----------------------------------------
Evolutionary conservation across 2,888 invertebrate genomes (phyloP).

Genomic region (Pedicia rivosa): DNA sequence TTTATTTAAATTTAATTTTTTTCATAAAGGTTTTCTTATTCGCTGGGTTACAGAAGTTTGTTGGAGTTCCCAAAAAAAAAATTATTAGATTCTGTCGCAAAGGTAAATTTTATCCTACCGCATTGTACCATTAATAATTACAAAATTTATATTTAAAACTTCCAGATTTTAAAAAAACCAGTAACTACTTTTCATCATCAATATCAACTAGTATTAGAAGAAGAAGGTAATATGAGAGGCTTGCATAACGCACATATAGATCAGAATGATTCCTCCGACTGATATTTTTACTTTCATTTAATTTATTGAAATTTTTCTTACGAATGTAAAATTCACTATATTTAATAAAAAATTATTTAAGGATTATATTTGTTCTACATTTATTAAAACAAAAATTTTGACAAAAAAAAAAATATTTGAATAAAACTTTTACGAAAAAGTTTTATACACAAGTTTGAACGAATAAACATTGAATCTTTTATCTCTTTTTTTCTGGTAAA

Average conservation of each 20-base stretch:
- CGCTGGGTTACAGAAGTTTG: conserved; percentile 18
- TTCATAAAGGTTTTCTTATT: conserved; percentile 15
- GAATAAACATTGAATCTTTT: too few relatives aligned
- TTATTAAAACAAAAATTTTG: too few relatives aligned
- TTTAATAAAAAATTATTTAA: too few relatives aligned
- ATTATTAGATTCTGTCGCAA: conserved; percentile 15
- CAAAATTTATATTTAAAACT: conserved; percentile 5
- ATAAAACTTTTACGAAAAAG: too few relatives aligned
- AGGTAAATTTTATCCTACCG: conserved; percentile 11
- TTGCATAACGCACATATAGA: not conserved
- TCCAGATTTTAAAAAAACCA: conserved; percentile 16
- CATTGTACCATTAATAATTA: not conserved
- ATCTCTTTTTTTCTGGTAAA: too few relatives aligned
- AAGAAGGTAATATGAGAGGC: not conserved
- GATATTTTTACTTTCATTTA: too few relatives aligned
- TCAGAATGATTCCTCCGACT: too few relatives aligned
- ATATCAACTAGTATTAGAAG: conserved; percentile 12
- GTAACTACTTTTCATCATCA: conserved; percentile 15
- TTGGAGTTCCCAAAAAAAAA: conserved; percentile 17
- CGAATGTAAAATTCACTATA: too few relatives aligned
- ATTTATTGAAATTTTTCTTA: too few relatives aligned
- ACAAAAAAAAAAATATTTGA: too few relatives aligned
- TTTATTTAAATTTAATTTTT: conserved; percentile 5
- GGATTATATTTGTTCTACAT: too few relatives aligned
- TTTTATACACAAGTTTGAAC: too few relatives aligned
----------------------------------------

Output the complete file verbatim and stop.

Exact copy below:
Evolutionary conservation across 2,888 invertebrate genomes (phyloP).

Genomic region (Pedicia rivosa): DNA sequence TTTATTTAAATTTAATTTTTTTCATAAAGGTTTTCTTATTCGCTGGGTTACAGAAGTTTGTTGGAGTTCCCAAAAAAAAAATTATTAGATTCTGTCGCAAAGGTAAATTTTATCCTACCGCATTGTACCATTAATAATTACAAAATTTATATTTAAAACTTCCAGATTTTAAAAAAACCAGTAACTACTTTTCATCATCAATATCAACTAGTATTAGAAGAAGAAGGTAATATGAGAGGCTTGCATAACGCACATATAGATCAGAATGATTCCTCCGACTGATATTTTTACTTTCATTTAATTTATTGAAATTTTTCTTACGAATGTAAAATTCACTATATTTAATAAAAAATTATTTAAGGATTATATTTGTTCTACATTTATTAAAACAAAAATTTTGACAAAAAAAAAAATATTTGAATAAAACTTTTACGAAAAAGTTTTATACACAAGTTTGAACGAATAAACATTGAATCTTTTATCTCTTTTTTTCTGGTAAA

Average conservation of each 20-base stretch:
- CGCTGGGTTACAGAAGTTTG: conserved; percentile 18
- TTCATAAAGGTTTTCTTATT: conserved; percentile 15
- GAATAAACATTGAATCTTTT: too few relatives aligned
- TTATTAAAACAAAAATTTTG: too few relatives aligned
- TTTAATAAAAAATTATTTAA: too few relatives aligned
- ATTATTAGATTCTGTCGCAA: conserved; percentile 15
- CAAAATTTATATTTAAAACT: conserved; percentile 5
- ATAAAACTTTTACGAAAAAG: too few relatives aligned
- AGGTAAATTTTATCCTACCG: conserved; percentile 11
- TTGCATAACGCACATATAGA: not conserved
- TCCAGATTTTAAAAAAACCA: conserved; percentile 16
- CATTGTACCATTAATAATTA: not conserved
- ATCTCTTTTTTTCTGGTAAA: too few relatives aligned
- AAGAAGGTAATATGAGAGGC: not conserved
- GATATTTTTACTTTCATTTA: too few relatives aligned
- TCAGAATGATTCCTCCGACT: too few relatives aligned
- ATATCAACTAGTATTAGAAG: conserved; percentile 12
- GTAACTACTTTTCATCATCA: conserved; percentile 15
- TTGGAGTTCCCAAAAAAAAA: conserved; percentile 17
- CGAATGTAAAATTCACTATA: too few relatives aligned
- ATTTATTGAAATTTTTCTTA: too few relatives aligned
- ACAAAAAAAAAAATATTTGA: too few relatives aligned
- TTTATTTAAATTTAATTTTT: conserved; percentile 5
- GGATTATATTTGTTCTACAT: too few relatives aligned
- TTTTATACACAAGTTTGAAC: too few relatives aligned